Fish pie is one of my all time favourite comfort foods.
Although it’s usually difficult to get my carnivorous family to skip the meat for a day, I know that my fish pie will always ensure everyone’s plates are clear.
Usually I make a large fish pie and plonk it in the middle of the table. My intention is to let everyone help themselves, and then for me to save leftovers for lunch the next day.
After everyone’s gone back for second (and usually third) helpings though, my leftovers tend to consist of one solitary pea – that probably got dropped on the floor by one of the kids.
So we all leave the table, undoing our top buttons with that mashed-potato-overload-comatose feeling.
That’s why today’s fish pies are served in individual little dishes (with any extra dishes being covered and refrigerated, rather than ending up on the table to be scoffed).
We all have a problem with knowing when we’ve eaten enough in my family. The kids are always running around at home or various sports clubs, so their little bodies need plenty of energy.
Chris and I on the other hand, well we do manage the odd gym session/cycling/wii-fit, but certainly not enough to work off what we do eat.
Now that I’m blogging full-time – creating recipes for myself and other publications – I’m struggling to find a balance with working, exercising and eating.
I need to write recipes that I love and can’t wait to eat – otherwise what’s the point? I can’t photograph anything that I don’t want to eat.
So that means not restricting certain food groups, counting every calorie or resorting to short-term fixes things like the ridiculous diet I did a few months back.
I think my biggest problem is that I’m only satisfied when i’m full. And for me, there’s a big difference between no longer feeling hungry, and feeling full. I guess it’s all about being mindful of those signals in your brain.
I’ve talked about eating mindfully before, and although I’ve read about it, and feel that eating more mindfully would give me the balance I need, I’ve never really felt equipped with the tools to carry it out.
Reminding myself that I’m not actually hungry, I just really want something doesn’t seem to stop me from going and getting what I want, and then eating it past the point where I’m no longer craving it any more. I’ll just eat it until it’s gone instead!!
So after doing a bit of research online, I came across an introductory online workshop to mindful eating. Bingo!
It’s a two hour session run by the Mindfulness Project that teaches the basic principles of mindful eating. They also occasionally run 8-week mindful eating courses too.
I contacted the Mindfulness Project, and they kindly agreed to let me have a free spot on the course, and in return I’ll be letting you guys know about my thoughts on the workshop.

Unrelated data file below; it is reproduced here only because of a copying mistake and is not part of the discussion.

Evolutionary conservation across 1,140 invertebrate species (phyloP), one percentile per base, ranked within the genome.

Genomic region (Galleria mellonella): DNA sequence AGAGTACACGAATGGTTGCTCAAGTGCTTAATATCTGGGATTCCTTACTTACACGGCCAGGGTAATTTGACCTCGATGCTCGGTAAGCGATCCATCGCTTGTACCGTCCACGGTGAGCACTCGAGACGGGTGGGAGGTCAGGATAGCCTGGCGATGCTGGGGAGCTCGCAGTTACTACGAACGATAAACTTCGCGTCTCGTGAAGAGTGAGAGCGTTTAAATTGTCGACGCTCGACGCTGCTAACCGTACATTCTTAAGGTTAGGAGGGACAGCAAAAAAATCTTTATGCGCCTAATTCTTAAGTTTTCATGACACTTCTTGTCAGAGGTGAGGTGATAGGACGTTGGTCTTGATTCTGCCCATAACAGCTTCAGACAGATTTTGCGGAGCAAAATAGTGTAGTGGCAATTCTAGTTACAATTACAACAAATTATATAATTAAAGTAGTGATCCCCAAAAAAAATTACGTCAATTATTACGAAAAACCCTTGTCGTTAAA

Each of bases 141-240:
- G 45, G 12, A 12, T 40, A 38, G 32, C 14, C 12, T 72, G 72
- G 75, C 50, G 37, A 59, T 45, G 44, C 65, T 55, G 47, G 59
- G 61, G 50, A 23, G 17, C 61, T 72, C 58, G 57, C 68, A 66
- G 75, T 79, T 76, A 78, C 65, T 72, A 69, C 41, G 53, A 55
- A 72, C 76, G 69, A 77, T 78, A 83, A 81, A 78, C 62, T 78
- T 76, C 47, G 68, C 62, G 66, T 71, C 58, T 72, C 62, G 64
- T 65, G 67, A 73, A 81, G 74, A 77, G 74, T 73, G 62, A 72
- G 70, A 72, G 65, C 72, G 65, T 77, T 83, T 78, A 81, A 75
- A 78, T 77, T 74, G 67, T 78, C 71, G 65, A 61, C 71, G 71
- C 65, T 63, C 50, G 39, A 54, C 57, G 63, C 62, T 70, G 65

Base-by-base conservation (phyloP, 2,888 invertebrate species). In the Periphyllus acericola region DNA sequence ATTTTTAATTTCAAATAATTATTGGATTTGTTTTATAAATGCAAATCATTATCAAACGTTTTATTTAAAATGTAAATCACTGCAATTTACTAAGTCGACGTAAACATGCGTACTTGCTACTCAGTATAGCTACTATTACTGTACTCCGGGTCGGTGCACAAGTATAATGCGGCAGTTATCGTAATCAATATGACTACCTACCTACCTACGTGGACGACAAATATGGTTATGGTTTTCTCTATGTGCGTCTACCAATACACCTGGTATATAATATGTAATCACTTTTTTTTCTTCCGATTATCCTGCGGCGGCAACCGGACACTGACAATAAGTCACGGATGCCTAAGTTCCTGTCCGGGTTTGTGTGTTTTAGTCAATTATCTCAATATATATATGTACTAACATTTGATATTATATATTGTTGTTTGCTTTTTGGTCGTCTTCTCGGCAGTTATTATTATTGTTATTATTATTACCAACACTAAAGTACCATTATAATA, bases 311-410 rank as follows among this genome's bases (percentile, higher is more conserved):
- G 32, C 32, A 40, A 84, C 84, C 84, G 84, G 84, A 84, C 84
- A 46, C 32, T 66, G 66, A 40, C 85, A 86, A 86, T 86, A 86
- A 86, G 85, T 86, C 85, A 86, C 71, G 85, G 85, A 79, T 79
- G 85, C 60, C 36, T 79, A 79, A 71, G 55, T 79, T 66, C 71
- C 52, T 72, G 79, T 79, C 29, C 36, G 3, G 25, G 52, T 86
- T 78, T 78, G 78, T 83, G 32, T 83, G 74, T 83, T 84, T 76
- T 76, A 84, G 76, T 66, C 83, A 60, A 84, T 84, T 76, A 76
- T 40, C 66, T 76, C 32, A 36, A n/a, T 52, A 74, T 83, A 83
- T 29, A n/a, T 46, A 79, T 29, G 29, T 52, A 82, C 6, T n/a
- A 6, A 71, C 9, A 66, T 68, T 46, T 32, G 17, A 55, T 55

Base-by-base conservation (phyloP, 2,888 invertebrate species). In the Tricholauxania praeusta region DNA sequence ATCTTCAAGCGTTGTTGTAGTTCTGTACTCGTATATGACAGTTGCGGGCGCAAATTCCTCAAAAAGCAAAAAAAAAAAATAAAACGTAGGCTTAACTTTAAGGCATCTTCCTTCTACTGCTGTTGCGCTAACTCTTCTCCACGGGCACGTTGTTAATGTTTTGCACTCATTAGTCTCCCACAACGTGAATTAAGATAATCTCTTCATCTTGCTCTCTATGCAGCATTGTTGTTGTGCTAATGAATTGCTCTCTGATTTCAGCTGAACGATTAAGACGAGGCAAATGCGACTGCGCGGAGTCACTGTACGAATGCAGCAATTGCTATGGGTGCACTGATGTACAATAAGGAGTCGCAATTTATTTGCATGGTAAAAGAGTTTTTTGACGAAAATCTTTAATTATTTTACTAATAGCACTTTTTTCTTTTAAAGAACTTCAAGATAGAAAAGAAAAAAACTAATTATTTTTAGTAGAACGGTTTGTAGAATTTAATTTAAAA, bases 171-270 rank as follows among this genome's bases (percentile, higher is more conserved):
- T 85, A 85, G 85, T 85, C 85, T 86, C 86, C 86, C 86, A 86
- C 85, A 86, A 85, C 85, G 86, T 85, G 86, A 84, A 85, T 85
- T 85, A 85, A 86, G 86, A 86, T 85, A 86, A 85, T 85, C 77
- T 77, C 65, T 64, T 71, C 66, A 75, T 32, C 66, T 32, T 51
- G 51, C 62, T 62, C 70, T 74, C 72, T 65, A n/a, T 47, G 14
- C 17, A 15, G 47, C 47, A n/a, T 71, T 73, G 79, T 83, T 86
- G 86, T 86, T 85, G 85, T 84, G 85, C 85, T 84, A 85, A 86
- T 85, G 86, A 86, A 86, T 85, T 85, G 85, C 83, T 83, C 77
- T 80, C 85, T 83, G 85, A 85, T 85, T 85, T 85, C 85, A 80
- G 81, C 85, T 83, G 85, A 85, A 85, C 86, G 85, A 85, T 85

If you’re interested in attending this coming workshop too, then check out the website. I’ll be attending the workshop on the 14th July.
Fingers crossed, it’ll help me to make better decisions, like having one of these individual fish pies, rather than a giant helping, followed by anything I can find in my kitchen that resembles chocolate in some way….
- 1kg (2.2lbs) floury potatoes - such as maris piper, peeled and chopped into large chunks
- 3 tbsp butter
- 3 tbsp double (heavy) cream)
- large pinch of salt and pepper
- 600ml (2.5 cups) full fat milk
- 2 boneless salmon fillets
- 1 -2 boneless cod or haddock fillet
- 15 king prawns (shrimp) these can be cooked or raw (make sure they're de-veined)
- 2 tbsp plain (all-purpose) flour OR 2 tbsp cornflour mixed with 2 tbsp cold water for gluten free
- 150g (1.5 packed cups) grated mature cheddar cheese
- To serve:
- 1 tbsp chopped chives
- Preheat the oven to 200c/400f
- Place the potatoes into a pan and cover with cold water. Bring to the boil and then simmer for 15 minutes. Drain the potatoes and then mash with a potato masher or ricer. Stir in half of the butter, the cream and a pinch of salt and pepper. Put to one side.
- Place the milk in a large saucepan with the salmon fillets and the cod/haddock. Bring to the boil and simmer for 2-3 minutes (if you're using raw prawns, add them in for the last minute of cooking). By this time your fish should be cooked and starting to flake apart.
- Place a sieve over a large bowl and pour out the fish/milk mixture. Put the milk to one side. Place the fish onto a plate and flake apart, remove and discard the skin if the fish wasn't skinless.
- Divide the flaked fish and prawns (add the cold, cooked prawns at this point if using) between 5 small pie dishes or ramequins. Alternatively you can use one large baking dish.
- Give your milk pan a wash and a dry.
- Regular Version of the sauce:
- Melt the remaining butter in the milk pan, then stir in the flour. Heat through on a medium heat whilst mixing with a wooden spoon. Slowly add in the reserved milk that you cooked the fish in whilst stirring with a balloon whisk (don't whisk it hard though, or you'll end up with a frothy sauce). The sauce will begin to thicken after a few minutes. Turn off the heat and stir through half the cheese and a pinch of black pepper.
- Gluten Free version of the sauce:
- Pour the reserved milk back into the milk pan and heat until barely simmering - don't let it boil. A bit at a time, stir through the cornflour/water mixture using a balloon whisk. Keep adding the cornflour mix until the milk thickens. Turn off the heat and stir through half the cheese and a pinch of black pepper.
- Now it's time to assemble the pies. Pour the sauce over the fish/prawn mixture in each of the dishes. Spoon the mashed potato over the top and then use a fork to spread it out and give it a lined pattern (this give the mash more surface area to crisp up).
- Sprinkle over the remaining cheese and place in the oven for 15-20 minutes until the cheese is melted and golden.
- Top with chopped chives and serve with peas and sweetcorn.